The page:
Since the rape, the advocate for women’s rights has realised that she absorbed certain lessons as a child.
She was sexually assaulted at age seven and when she told her parents, it was ignored because of the stigma which surrounds it.
“When I was 7 years old, my stepfather’s relative touched me between my legs and put my hand on his erect penis.”
“Shortly after I told my mother and stepfather, they sent to India for a year to live with my grandparents.”
“The lesson was it you speak up, you will be cast out.”
Both experiences have affected Lakshmi and her ability to trust.
“It took me decades to talk about this with intimate partners and a therapist.”
“Some say a man shouldn’t pay a price for an act he committed as a teenager.”
“But the woman pays the price for the rest of her life, and so do the people who love her.”
In 32 years, this is the first time Lakshmi has talked about her suffering and could have reduced the suffering had she spoken up.
“I think if I had at the time named what happened to me as rape, and told others, I might have suffered less.”
“Looking back, I now think I let my rapist off the hook and I let my 16-year-old self down.”
Something many survivors of sexual abuse feel much more strongly about today than the past. Simply, because of the huge volume of cases of sexual assault being revealed by individuals, whether they are celebrities or not.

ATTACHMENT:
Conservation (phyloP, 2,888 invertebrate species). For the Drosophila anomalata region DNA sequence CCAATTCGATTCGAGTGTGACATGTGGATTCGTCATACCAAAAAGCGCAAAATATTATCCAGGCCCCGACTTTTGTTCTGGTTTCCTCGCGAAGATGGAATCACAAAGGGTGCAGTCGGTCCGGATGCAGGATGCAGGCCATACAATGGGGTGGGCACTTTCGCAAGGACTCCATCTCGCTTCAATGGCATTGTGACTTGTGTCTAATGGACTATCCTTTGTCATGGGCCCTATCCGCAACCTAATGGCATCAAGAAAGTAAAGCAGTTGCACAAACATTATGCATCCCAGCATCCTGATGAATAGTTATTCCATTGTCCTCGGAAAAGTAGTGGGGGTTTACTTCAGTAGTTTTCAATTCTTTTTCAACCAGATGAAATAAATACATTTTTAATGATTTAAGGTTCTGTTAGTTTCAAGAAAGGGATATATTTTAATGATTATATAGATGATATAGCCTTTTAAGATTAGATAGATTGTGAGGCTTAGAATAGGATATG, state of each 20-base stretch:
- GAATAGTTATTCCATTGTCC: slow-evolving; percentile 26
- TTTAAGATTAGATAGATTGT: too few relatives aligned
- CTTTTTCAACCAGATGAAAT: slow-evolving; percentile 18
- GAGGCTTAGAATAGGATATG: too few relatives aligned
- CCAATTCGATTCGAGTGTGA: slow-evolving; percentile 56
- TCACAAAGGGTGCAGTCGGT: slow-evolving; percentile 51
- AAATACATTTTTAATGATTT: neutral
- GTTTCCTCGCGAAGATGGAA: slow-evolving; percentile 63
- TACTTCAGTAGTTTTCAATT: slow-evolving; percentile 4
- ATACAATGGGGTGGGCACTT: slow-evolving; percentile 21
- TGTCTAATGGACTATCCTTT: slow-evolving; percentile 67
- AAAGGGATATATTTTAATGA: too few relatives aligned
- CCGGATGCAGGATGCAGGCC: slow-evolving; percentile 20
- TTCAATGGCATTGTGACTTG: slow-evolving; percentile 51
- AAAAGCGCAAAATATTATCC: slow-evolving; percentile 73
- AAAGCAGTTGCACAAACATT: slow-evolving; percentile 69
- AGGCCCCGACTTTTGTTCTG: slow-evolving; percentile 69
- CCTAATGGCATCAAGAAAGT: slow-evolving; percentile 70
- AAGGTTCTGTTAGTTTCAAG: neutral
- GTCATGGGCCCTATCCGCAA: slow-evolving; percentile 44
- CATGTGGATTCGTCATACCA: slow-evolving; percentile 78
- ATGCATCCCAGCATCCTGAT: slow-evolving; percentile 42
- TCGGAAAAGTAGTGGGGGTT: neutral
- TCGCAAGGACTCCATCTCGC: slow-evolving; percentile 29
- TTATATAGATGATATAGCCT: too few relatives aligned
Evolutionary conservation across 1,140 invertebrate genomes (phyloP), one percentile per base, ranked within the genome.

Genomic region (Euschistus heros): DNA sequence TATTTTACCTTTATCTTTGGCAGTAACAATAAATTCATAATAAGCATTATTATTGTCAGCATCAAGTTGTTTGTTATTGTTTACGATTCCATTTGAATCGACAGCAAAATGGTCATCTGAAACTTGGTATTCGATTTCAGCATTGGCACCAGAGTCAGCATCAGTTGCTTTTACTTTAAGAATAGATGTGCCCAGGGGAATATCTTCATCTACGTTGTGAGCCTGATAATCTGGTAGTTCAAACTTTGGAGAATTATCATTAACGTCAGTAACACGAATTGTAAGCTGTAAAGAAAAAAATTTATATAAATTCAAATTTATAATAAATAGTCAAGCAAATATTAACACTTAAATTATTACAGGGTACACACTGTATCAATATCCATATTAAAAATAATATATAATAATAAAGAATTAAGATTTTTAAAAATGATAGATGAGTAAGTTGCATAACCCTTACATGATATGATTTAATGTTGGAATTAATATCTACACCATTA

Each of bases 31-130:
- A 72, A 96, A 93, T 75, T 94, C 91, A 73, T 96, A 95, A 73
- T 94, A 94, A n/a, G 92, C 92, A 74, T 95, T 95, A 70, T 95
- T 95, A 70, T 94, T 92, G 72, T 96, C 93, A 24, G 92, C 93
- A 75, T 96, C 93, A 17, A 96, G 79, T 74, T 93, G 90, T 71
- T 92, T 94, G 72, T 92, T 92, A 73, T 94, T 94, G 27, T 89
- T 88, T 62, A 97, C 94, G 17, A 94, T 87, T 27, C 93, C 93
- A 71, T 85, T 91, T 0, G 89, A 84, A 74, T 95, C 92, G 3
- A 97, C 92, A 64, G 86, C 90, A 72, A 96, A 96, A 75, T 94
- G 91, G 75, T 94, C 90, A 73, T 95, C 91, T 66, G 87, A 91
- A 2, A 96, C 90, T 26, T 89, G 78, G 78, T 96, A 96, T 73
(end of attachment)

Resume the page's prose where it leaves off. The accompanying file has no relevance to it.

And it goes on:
Why Padma Lakshmi is Sharing her story?
Padma has shared her story so that victims should not suffer in silence as she did, which she now regrets.
“Now, 32 years after my rape, I am stating publicly what happened. I have nothing to gain by talking about this.”
“But we all have a lot to lose if we put a time limit on telling the truth about sexual assault and if we hold on to the codes of silence that for generations have allowed men to hurt women with impunity.”
Padma, who has daughter Krishna, aged eight, with tech executive Adam Dell, has told her simple words for years which took her much of her life to understand.
She tells her daughter: “If anybody touches you in your privates or makes you feel uncomfortable, you yell loud.”
“You get out of there and tell somebody.”
“Nobody is allowed to put their hands on you. Your body is yours.”
Padma has told her story so that future generations can learn more.
“One in four girls and one in six boys today will be sexually abused before the age of 18.”
“I am speaking now because I want us all to fight so that our daughters never know this fear and shame and our sons know that girls’ bodies do not exist for their pleasure and that abuse has grave consequences.”
Sexual abuse is something which happens in South Asian communities in Britain and young people are suffering in silence.
Being able to communicate their ordeals to parents or families is a major problem due to shame, honour, guilt and self-blame.
This taboo needs much more awareness and increased visibility for survivors to cope with the trauma they experienced and mental health issues they can face later in life.
If Padma Lakshmi and others like her are now breaking this mould, it is time to help more people come forward, so they can get the support they need.
If you know of anyone who is being subjected to any kind of abuse of this nature, you must contact the police or report it on the Child Exploitation and Online Protection website.